defined in Sec.  1.168(b)-1(a)(3) but before the reduction in basis for 
the amount of the rehabilitation credit, of the qualified 
rehabilitation expenditures that are qualified property reduced by the 
additional first year depreciation allowed or allowable, whichever is 
greater.
    (ii) Example. The application of this paragraph (g)(9) is 
illustrated by the following example:

    (A) Between February 8, 2023, and June 4, 2023, JM, a calendar-
year taxpayer, incurred qualified rehabilitation expenditures of 
$200,000 with respect to a qualified rehabilitated building that is 
nonresidential real property under section 168(e). These qualified 
rehabilitation expenditures are qualified property and qualify for 
the 20-percent rehabilitation credit under section 47(a)(1). JM's 
basis in the qualified rehabilitated building is zero before 
incurring the qualified rehabilitation expenditures and JM placed 
the qualified rehabilitated building in service in July 2023. JM 
depreciates its nonresidential real property placed in service in 
2023 under the general depreciation system of section 168(a) by 
using the straight line method of depreciation, a 39-year recovery 
period, and the mid-month convention. JM elected to use the optional 
depreciation tables to compute the depreciation allowance for its 
depreciable property placed in service in 2023. Further, for 2023, 
JM did not make any election under paragraph (f) of this section.
    (B) Because JM did not make any election under paragraph (f) of 
this section, JM is allowed an 80-percent additional first year 
depreciation deduction of $160,000 for the qualified rehabilitation 
expenditures for 2023 (the unadjusted depreciable basis of $200,000 
(before reduction in basis for the rehabilitation credit) multiplied 
by 0.80). JM also is allowed to claim a rehabilitation credit of 
$8,000 for the remaining rehabilitated basis of $40,000 (the 
unadjusted depreciable basis (before reduction in basis for the 
rehabilitation credit) of $200,000 less the additional first year 
depreciation deduction of $160,000, multiplied by 0.20 to calculate 
the rehabilitation credit). For 2023, the ratable share of the 
rehabilitation credit of $8,000 is $1,600. Further, JM's 
depreciation deduction for 2023 for the remaining adjusted 
depreciable basis of $32,000 (the unadjusted depreciable basis 
(before reduction in basis for the rehabilitation credit) of 
$200,000 less the additional first year depreciation deduction of 
$160,000 less the rehabilitation credit of $8,000) is $376.64 (the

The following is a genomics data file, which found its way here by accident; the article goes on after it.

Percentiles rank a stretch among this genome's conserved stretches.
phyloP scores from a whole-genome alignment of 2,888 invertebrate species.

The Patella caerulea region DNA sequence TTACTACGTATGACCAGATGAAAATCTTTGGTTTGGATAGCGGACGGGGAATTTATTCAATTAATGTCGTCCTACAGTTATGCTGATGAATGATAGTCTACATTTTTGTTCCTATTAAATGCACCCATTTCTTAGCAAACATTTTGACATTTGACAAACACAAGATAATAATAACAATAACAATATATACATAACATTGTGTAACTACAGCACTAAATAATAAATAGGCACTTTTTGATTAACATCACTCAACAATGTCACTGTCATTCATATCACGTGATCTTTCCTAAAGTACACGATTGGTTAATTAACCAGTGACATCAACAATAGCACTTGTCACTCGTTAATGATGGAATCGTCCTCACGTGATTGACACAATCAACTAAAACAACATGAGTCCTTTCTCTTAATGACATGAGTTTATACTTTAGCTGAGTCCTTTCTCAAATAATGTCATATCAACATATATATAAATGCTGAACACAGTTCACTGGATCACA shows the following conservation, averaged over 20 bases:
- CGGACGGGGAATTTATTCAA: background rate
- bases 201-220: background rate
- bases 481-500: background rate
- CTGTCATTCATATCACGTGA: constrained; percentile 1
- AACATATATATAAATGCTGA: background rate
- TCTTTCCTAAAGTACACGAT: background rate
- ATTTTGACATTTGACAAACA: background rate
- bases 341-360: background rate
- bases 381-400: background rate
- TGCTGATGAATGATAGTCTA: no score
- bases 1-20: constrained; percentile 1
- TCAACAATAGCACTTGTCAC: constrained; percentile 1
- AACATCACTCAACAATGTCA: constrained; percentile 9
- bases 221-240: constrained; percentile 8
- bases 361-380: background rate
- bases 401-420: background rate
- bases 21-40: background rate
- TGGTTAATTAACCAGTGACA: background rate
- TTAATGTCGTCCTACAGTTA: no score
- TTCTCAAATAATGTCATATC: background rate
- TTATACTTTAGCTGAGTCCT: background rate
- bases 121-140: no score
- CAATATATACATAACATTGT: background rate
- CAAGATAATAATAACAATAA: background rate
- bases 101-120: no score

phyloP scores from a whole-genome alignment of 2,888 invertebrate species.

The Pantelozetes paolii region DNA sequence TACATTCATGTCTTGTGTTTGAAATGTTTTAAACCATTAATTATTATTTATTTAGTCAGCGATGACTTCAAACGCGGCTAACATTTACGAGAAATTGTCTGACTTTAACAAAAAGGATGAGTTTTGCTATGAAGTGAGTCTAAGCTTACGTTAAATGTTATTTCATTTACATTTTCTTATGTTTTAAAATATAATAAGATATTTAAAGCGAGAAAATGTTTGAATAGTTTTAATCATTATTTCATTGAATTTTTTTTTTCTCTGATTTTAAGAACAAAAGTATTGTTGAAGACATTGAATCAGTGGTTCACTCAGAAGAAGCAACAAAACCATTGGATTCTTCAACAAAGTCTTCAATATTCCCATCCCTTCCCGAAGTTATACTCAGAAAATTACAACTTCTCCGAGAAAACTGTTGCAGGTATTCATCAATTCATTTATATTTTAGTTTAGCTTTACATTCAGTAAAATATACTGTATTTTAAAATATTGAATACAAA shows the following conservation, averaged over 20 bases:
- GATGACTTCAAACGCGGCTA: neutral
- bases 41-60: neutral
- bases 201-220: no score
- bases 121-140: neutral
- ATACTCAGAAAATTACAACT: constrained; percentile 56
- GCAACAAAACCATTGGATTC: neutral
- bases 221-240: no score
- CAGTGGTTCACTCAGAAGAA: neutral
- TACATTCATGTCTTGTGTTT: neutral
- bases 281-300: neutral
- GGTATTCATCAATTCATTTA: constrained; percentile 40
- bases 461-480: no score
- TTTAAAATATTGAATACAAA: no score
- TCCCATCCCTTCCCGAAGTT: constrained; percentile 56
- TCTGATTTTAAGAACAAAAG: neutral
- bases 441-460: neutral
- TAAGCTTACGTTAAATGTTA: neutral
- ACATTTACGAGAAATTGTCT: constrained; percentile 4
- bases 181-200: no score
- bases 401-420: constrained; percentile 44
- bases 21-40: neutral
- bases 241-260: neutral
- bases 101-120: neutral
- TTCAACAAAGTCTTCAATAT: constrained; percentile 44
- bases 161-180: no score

remaining adjusted depreciable basis of $32,000 multiplied by the 
depreciation rate of 0.01177 for recovery year 1, placed in service 
in month 7).

    (10) Coordination with section 514(a)(3). The additional first year 
depreciation deduction is not allowable for purposes of section 
514(a)(3).
    (11) [Reserved]
    (h) Applicability dates--(1) In general. Except as provided in 
paragraphs (h)(2) and (3) of this section, the rules of this section 
apply to--
    (i) Qualified property under section 168(k)(2) that is placed in 
service by the taxpayer during or after the taxpayer's taxable year 
that includes September 24, 2019; and
    (ii) A specified plant for which the taxpayer properly made an 
election to apply section 168(k)(5) and that is planted, or grafted to 
a plant that was previously planted, by the taxpayer during or after 
the taxpayer's taxable year that includes September 24, 2019.
    (2) Early application of this section. A taxpayer may choose to 
apply this section, in its entirety, to--
    (i) Qualified property under section 168(k)(2) acquired and placed 
in service after September 27, 2017, by the taxpayer during the 
taxpayer's taxable year ending on or after September 28, 2017; and
    (ii) A specified plant for which the taxpayer properly made an 
election to apply section 168(k)(5) and that is planted, or grafted to 
a plant that was previously planted, after September 27, 2017, by the 
taxpayer during the taxpayer's taxable year ending on or after 
September 28, 2017.
    (3) Early application of regulation project REG-104397-18. A 
taxpayer may rely on the provisions of this section in regulation 
project REG-104397-18 (2018-41 I.R.B. 558) (see Sec.  
601.601(d)(2)(ii)(b) of this chapter) for--
    (i) Qualified property under section 168(k)(2) acquired and placed 
in service after September 27, 2017, by the taxpayer during the 
taxpayer's taxable year ending on or after September 28, 2017, and 
ending before the taxpayer's taxable year that includes September 24, 
2019; and
    (ii) A specified plant for which the taxpayer properly made an 
election to apply section 168(k)(5) and that is planted, or grafted to 
a plant that was previously planted, after September 27, 2017, by the 
taxpayer during the taxpayer's taxable year ending on or after 
September 28, 2017, and ending before the taxpayer's taxable year that 
includes September 24, 2019.

[[Page 50149]]


0
Par. 10. Section 1.169-3 is amended by adding a sentence at the end of 
paragraph (a) and adding three sentences at the end of paragraph (g) to 
read as follows:


Sec.  1.169-3  Amortizable basis.

    (a) * * * Further, before computing the amortization deduction 
allowable under section 169, the adjusted basis for purposes of 
determining gain for a facility that is acquired and placed in service